On August 30, 2011, the National Labor Relations Board (“NLRB”) issued a new rule requiring the vast majority of private sector employers to post a notice informing employees of their rights under the National Labor Relations Act (“NLRA”), including the right to organize and bargain collectively over wages, hours, and conditions of employment. The poster will also inform employees how to file NLRB charges. The NLRB believes that the new notice will improve employees’ understanding of their rights and protection under the NLRA.
In light of the new NLRB rule, employers should be aware of the following:
- Application of the Rule. The new rule applies to all private sector employees (including labor unions) subject to the NLRA. The NLRA covers most private sector employees except certain employers with small gross annual volumes of business.
- Effective Date for Compliance. The new rule takes effect on November 14, 2011. After November 1, 2011, the notice of rights poster will be available at the NLRB website (www.nlrb.gov) and the NLRB regional offices.
- Posting Requirements. An employer must post the notice of rights where it posts other employee notices. If an employer typically posts employee notices or personnel rules electronically (such as on an intranet), the employer must also post the NLRB notice of rights electronically. An employer is not required to email the new notice to its employees, however.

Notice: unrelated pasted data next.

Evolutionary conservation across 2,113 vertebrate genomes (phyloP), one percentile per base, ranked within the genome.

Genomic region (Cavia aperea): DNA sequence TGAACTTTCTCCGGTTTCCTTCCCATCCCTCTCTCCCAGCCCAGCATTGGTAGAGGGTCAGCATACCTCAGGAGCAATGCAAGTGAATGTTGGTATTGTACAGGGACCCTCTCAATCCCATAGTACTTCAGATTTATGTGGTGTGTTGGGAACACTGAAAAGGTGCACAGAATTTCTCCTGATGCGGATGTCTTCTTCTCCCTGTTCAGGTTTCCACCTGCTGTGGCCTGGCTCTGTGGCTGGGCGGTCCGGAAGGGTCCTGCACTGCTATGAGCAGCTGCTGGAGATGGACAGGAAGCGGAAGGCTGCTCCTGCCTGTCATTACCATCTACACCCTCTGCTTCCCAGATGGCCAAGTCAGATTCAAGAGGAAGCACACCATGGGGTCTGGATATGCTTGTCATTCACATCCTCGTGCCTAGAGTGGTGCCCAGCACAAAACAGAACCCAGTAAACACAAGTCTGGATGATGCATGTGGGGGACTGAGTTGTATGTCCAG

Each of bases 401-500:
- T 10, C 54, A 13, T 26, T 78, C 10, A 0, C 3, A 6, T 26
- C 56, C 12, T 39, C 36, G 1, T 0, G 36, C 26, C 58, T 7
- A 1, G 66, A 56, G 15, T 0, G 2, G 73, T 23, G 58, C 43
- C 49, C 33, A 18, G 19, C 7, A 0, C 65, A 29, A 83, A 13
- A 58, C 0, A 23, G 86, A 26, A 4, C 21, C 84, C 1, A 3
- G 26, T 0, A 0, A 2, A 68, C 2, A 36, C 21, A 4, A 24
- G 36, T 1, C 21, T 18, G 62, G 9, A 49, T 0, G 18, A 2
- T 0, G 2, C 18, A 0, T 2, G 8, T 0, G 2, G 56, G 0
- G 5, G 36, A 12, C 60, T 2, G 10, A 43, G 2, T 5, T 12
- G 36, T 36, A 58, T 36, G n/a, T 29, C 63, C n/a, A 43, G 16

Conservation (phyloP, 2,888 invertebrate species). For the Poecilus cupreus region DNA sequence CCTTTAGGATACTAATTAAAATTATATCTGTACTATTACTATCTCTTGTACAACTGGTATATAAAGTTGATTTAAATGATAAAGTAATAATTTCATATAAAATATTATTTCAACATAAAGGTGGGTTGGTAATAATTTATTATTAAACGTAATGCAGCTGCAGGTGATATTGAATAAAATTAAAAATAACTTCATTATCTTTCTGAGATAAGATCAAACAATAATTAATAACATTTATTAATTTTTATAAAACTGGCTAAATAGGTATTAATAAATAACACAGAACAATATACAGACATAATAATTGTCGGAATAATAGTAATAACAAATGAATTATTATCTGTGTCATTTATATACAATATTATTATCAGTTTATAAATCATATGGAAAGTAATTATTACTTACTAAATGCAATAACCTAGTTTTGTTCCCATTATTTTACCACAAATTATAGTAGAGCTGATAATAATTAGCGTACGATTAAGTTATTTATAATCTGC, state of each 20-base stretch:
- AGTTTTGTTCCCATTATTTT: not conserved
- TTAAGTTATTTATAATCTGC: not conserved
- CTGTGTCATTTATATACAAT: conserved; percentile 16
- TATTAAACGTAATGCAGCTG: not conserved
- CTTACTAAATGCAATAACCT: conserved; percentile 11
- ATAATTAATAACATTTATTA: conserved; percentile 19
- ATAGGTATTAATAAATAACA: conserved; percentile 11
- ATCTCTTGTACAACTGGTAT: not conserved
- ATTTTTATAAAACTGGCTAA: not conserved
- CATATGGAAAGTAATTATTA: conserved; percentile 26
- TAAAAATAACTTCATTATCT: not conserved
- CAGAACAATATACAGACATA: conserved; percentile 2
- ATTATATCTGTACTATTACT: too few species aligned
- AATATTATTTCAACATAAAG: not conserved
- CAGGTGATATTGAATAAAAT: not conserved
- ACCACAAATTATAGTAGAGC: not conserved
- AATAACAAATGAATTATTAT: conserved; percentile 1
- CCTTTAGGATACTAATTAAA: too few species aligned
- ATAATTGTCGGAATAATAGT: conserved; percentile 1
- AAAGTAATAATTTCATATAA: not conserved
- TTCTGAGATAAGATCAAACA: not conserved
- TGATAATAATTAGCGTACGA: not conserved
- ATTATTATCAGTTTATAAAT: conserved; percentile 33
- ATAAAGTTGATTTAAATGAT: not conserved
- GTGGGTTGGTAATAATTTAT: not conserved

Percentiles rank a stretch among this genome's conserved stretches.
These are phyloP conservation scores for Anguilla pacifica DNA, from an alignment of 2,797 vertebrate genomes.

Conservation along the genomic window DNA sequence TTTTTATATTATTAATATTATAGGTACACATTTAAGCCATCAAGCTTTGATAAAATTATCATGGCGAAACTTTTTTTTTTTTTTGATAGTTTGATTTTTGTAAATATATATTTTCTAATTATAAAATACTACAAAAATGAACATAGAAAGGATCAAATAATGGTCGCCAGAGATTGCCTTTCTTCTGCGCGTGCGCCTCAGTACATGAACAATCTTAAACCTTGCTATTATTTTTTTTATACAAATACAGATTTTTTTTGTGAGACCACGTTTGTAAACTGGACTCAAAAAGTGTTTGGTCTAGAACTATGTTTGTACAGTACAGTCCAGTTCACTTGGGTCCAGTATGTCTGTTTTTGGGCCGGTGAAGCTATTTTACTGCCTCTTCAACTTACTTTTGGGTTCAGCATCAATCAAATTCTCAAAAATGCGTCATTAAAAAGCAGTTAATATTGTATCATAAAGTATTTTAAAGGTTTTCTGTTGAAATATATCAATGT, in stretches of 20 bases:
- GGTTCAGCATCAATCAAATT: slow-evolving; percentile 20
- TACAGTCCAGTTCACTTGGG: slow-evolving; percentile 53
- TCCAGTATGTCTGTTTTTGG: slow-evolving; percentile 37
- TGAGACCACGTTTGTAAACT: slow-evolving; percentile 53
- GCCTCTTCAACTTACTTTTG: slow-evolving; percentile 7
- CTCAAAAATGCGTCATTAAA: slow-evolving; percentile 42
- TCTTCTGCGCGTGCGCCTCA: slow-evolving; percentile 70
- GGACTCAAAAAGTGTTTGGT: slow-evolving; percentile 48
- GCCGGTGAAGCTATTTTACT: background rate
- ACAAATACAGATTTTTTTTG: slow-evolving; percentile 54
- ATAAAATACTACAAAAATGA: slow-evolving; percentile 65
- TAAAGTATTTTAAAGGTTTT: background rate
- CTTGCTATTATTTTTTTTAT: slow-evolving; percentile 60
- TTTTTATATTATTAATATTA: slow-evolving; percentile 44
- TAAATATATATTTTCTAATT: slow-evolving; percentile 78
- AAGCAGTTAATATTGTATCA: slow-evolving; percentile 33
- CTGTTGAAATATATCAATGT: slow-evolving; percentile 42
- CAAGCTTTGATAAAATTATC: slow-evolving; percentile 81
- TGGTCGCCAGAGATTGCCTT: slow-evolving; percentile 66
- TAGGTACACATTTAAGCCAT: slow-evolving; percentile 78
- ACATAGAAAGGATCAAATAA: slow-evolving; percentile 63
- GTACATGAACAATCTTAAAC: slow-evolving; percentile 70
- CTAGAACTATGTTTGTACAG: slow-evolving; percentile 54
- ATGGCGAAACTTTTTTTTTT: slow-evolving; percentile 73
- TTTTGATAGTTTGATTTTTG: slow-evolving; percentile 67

- Posting for Employees Not Proficient in English. In addition to posting the notice of rights in English, employers also must post a translated notice if at least 20% of its employees are not proficient in English and collectively speak another language. The NLRB will provide translated versions of the notice.
- No Record Keeping/Reporting Requirements. The new NLRB rule does not impose any record keeping or reporting requirements on employers.
- Impact of Failure to Post the Notice of Rights. The NLRB will consider failure to post the notice to be an unfair labor practice under the NLRA. However, the NLRB has stated that it expects that many employers who do not post the notice will simply be unaware of the new rule and will comply when requested to do so by an NLRB agent. The NLRB expects to close such unfair labor practice cases without further action.